What happens to salinity in a warm area with a lot of evaporation?
Salinity of a body of water will increase with evaporation, because the salts do not evaporate.
If a river supplies water to that body of water, than salinity might reach high values without the body of water drying completely. An good example would be the Dead Sea, witch has high salinity as the Jordan River constantly supplies it water and a little amount of salt. The water then evaporates in the desert heat while the salt accumulates in the sea.
Otherwise, without a river, a lake or sea will slowly shrink as it evaporate with its salinity increasing until it dries out totally leaving a salt lake behind. An example of that is the salt lake in the Death Valley.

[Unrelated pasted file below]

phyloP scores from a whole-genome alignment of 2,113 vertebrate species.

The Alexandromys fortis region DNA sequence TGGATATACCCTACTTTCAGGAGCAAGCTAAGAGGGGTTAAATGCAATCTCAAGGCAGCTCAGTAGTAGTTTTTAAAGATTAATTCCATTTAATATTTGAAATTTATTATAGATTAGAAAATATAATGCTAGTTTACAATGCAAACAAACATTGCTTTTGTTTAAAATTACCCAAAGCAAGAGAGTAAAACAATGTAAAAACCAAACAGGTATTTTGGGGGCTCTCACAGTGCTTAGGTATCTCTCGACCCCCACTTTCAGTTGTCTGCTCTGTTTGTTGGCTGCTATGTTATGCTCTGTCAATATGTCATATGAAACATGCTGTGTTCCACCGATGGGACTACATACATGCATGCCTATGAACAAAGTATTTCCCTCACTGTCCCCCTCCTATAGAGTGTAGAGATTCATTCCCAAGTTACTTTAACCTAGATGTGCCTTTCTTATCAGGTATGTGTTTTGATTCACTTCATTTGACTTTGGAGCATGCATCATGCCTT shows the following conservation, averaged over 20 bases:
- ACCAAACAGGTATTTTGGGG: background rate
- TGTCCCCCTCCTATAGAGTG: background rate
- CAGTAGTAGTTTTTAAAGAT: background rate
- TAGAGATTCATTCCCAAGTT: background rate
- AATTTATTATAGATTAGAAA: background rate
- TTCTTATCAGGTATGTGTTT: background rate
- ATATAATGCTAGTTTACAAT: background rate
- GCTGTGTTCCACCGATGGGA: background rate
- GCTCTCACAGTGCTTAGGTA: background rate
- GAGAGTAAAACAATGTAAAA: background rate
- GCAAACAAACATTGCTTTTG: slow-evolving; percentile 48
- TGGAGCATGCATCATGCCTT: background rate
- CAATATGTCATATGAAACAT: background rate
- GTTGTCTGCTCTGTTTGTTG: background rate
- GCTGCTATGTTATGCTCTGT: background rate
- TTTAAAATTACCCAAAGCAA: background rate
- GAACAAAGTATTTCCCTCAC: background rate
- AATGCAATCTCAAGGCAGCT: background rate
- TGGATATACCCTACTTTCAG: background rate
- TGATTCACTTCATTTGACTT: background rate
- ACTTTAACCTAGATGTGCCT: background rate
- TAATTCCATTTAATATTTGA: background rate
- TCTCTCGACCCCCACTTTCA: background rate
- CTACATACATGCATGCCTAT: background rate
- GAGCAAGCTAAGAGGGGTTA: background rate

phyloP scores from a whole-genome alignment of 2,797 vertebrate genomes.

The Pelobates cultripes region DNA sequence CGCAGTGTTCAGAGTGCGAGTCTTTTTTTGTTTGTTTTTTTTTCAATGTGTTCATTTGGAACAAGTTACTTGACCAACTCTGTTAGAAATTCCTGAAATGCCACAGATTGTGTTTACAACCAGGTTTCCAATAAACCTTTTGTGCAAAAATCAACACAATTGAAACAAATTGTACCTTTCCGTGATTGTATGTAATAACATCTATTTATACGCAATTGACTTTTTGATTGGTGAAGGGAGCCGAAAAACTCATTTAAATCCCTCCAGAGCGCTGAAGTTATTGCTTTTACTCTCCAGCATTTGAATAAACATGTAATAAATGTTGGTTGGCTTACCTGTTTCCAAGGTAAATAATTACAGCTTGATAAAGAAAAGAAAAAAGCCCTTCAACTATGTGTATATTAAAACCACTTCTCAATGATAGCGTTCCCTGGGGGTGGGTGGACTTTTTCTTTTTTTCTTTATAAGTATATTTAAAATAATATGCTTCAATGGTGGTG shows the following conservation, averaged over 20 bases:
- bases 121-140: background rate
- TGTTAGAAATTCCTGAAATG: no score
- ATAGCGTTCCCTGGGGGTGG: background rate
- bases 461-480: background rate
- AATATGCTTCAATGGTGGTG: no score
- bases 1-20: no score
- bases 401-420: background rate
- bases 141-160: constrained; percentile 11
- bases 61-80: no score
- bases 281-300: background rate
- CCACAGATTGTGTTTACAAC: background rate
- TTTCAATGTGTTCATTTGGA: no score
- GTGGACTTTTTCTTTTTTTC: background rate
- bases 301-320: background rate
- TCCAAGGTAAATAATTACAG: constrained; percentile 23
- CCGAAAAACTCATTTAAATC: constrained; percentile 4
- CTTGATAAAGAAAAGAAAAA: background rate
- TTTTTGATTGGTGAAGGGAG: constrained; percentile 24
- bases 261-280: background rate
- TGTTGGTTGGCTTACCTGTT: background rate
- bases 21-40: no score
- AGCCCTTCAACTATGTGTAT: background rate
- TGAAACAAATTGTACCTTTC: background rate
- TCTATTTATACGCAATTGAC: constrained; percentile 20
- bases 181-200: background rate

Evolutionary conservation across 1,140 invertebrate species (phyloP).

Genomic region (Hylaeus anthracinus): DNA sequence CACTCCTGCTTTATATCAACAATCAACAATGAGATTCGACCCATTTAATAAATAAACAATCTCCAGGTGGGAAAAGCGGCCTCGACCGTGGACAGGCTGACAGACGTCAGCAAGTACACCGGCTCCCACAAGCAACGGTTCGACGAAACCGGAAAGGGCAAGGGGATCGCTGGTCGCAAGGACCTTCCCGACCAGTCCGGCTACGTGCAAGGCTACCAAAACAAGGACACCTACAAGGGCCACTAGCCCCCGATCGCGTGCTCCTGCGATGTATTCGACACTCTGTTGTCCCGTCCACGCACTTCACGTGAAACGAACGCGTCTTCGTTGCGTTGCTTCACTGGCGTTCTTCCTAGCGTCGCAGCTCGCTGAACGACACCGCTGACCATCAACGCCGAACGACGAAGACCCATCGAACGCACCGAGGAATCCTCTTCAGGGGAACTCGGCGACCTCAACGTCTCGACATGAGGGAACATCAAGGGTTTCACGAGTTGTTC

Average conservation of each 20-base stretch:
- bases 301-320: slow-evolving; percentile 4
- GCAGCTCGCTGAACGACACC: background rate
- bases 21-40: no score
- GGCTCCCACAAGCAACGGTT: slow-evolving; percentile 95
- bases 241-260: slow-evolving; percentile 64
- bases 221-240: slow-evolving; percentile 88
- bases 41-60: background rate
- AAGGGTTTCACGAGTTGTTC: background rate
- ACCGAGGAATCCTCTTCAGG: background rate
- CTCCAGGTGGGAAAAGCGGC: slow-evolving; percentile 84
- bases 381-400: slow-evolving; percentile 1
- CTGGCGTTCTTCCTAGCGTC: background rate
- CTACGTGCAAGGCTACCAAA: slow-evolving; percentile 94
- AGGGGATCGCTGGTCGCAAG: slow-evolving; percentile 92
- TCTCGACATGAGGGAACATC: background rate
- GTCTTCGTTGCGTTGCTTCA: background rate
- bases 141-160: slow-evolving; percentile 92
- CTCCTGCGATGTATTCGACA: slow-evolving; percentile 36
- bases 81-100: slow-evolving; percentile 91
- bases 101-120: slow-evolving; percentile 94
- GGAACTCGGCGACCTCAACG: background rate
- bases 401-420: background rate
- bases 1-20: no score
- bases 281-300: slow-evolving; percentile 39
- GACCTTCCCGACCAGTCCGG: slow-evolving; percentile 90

Salinity is a measure of how salty water is. Ocean water is more salty in some places than in others. The answer is yes, places where rivers pour fresh water into the ocean have low salinity because fresh water is normally cold and in warm areas, ocean water evaporates quicker. When this happens, salt is left behind and the ocean water has a higher salinity.
Because Water vapor is why the air is warm More specifically the Evaporation/precipitation cycle puts heat into the air via water vapor carrying heat from the surface of the earth into the air If the Surface is hotter then more evaporation happens and in turn more heat gets into the air with the associated humidity